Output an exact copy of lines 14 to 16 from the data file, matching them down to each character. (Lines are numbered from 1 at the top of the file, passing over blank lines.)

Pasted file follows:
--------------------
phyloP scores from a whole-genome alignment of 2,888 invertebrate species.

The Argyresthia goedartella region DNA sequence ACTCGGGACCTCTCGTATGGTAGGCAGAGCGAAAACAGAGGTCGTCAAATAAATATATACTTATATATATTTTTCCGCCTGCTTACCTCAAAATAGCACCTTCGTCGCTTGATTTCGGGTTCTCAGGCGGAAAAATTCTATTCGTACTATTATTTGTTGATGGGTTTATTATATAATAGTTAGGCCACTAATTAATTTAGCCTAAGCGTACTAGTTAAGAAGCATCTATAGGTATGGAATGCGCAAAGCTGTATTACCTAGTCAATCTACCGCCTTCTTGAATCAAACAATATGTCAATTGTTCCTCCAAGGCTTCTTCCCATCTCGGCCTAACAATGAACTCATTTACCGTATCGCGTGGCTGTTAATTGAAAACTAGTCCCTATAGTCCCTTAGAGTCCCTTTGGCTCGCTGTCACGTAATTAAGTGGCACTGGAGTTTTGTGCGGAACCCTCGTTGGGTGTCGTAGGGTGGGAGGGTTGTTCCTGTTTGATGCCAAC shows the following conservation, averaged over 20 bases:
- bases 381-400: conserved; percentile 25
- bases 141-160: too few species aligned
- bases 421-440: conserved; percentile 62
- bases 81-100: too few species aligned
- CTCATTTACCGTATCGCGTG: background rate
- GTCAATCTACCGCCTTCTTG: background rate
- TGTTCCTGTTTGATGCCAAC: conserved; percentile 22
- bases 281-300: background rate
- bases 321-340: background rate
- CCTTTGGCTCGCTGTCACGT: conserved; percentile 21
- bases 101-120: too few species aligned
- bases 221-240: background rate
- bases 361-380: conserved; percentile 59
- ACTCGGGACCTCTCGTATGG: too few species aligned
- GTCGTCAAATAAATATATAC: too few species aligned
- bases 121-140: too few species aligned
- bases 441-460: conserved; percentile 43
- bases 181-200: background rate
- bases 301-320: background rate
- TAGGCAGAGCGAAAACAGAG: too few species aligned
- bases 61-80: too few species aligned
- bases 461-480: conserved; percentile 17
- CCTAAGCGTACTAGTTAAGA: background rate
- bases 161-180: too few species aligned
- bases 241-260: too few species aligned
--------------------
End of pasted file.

- bases 221-240: background rate
- bases 361-380: conserved; percentile 59
- ACTCGGGACCTCTCGTATGG: too few species aligned